Two and a half years after bloody border clashes, Chinese and Indian soldiers clashed again on Friday at a point on their long common border; a sign of the continuing tensions between these two rival Asian giants.
A border incident occurred between the two countries, which have a combined population of nearly three billion, are both nuclear-armed and have a long-standing rivalry. The incident resulted in only a few injuries.
It happened last Friday in the Himalayan mountains, at a point of contact along the 3488 kilometers border between China and India. According to the Indian defense minister, who yesterday accused several hundred Chinese soldiers of having crossed the border and attacked an Indian garrison. Beijing claims that it was the Indians who blocked the path of a Chinese patrol.
The two armies have an old agreement that forbids their soldiers on the border to carry firearms, which fortunately limits the toll. A short video released in India shows Indian soldiers pushing back the Chinese with sticks, a surprising scene for an over-equipped military power.
Since then, calm seems to have returned, but the incident shows that nothing has been settled since a much more serious border clash in June 2020, which left dozens dead.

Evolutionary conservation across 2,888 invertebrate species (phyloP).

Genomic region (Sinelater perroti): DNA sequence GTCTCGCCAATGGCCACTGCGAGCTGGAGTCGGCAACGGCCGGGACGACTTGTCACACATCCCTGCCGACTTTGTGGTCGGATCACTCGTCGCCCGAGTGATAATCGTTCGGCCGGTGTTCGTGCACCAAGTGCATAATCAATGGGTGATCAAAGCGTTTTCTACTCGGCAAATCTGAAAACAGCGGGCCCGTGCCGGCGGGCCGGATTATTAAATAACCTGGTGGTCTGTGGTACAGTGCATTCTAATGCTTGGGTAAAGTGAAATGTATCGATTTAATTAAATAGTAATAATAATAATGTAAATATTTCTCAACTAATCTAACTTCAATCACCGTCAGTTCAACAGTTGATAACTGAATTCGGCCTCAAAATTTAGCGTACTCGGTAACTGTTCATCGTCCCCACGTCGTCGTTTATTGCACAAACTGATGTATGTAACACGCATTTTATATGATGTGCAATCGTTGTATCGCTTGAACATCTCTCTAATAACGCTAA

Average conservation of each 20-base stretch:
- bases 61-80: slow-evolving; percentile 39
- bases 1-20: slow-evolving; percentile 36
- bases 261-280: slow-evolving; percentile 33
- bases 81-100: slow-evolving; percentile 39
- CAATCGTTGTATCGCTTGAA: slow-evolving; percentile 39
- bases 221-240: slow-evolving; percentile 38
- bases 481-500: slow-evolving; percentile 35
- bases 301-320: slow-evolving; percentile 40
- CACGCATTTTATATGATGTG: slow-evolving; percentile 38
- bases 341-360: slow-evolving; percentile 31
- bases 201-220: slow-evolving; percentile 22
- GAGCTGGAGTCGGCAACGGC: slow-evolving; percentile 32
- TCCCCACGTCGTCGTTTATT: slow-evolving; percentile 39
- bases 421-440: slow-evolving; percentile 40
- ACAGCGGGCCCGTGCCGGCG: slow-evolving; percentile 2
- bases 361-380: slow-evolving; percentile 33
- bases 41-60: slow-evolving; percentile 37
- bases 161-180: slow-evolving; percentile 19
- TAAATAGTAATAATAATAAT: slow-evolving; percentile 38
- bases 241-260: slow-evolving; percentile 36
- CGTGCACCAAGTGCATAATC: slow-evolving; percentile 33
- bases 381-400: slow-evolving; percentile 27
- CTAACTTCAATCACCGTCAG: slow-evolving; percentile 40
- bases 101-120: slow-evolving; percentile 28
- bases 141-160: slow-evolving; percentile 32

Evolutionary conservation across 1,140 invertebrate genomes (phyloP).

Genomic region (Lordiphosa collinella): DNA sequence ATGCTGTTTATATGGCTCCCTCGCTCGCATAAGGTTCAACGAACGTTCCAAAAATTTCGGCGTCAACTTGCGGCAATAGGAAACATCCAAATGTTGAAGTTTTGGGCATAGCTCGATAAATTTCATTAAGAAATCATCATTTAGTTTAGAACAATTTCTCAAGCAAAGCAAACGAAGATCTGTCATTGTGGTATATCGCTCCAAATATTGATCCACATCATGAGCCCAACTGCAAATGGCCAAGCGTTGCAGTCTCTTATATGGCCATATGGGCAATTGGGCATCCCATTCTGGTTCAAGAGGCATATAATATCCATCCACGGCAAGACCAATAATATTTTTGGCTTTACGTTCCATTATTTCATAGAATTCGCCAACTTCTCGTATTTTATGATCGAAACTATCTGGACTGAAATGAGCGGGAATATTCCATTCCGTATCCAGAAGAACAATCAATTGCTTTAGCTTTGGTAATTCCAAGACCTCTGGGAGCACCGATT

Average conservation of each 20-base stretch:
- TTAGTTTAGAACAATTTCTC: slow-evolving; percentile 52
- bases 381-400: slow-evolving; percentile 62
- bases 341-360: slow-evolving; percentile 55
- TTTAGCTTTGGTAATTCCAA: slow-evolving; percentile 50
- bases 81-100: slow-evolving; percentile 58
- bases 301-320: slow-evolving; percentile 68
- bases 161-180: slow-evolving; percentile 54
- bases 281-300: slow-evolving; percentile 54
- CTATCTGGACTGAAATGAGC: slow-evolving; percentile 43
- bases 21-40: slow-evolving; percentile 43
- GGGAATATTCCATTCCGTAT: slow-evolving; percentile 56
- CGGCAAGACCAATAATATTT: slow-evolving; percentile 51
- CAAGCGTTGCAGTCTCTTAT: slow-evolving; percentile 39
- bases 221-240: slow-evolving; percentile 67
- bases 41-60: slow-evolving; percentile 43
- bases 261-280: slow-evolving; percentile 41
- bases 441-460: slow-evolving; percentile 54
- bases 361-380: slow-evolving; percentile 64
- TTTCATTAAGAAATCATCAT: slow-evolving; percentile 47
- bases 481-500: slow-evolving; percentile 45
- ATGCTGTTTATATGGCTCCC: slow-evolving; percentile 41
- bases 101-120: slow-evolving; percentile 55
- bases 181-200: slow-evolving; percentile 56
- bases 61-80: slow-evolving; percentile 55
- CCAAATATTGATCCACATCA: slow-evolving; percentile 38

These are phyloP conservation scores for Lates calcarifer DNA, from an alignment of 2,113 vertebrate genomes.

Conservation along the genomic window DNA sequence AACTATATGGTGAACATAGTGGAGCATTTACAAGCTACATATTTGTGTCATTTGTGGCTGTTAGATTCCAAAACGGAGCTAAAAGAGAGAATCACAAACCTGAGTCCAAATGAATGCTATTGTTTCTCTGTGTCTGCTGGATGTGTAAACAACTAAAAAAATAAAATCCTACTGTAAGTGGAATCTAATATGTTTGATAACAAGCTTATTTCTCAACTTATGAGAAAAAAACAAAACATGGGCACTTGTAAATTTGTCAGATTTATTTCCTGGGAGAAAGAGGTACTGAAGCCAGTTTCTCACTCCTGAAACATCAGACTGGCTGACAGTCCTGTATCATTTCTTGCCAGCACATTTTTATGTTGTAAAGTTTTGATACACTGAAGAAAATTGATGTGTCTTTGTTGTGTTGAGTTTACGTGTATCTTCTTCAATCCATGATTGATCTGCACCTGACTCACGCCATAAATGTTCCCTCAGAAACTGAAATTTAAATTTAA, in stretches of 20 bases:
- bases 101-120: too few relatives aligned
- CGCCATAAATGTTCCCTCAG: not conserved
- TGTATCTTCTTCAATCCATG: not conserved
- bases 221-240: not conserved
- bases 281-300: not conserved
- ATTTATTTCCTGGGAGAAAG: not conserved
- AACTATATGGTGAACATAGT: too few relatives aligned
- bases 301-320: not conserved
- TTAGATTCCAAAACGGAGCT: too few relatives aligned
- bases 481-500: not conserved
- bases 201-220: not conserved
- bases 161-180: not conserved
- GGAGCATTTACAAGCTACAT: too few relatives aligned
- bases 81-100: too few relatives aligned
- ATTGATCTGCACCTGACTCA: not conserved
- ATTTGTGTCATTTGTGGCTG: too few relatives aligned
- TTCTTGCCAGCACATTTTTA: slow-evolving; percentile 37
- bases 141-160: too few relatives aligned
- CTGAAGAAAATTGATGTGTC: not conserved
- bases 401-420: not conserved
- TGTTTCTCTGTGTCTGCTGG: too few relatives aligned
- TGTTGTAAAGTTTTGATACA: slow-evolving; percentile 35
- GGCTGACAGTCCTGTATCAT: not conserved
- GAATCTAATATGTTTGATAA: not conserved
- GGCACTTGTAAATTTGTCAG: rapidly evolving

An old border dispute between India and China has been going on for decades, and led to a war in 1962. Since then, a provisional delineation, the “Line of Actual Control”, awaits a permanent solution that is not coming.
But the rivalry is more global between these two Asian giants, who can not overcome their mistrust, despite several attempts. In 2019, Xi Jinping and Narendra Modi posed in casual attire in a beautiful setting to mark their understanding. But the following year their troops clashed, and the Cold War atmosphere was back in Asia.
The most surprising aspect of these new tensions is that the war in Ukraine has changed the game. India refused to condemn Russia, its old Soviet-era ally and main supplier of arms and hydrocarbons. In a way, India was joining China, Russia’s main strategic partner against the United States. But between friends and enemies, the border is not so simple.
India seems determined to play its own card. It sees itself as an emerging power where China has already become a superpower, with its good and bad sides. New Delhi is trying to attract investments frightened by the Chinese political context, like Apple, which has set up a second industrial base in India.
And India sees itself as an autonomous regional power, capable of being the ally of the United States in the “Quad”, with Japan and Australia, to confront China; but it can also say “no” to the Americans on Russia.
However, this autonomous emergence is hampered by rivalry with China, by Beijing’s privileged relationship with its feared neighbor, Pakistan, and by an increasingly tense Asian geopolitical context. What the repeated border incidents tell us is that if one day India has to choose sides in an Asian polarization, it will not be China’s.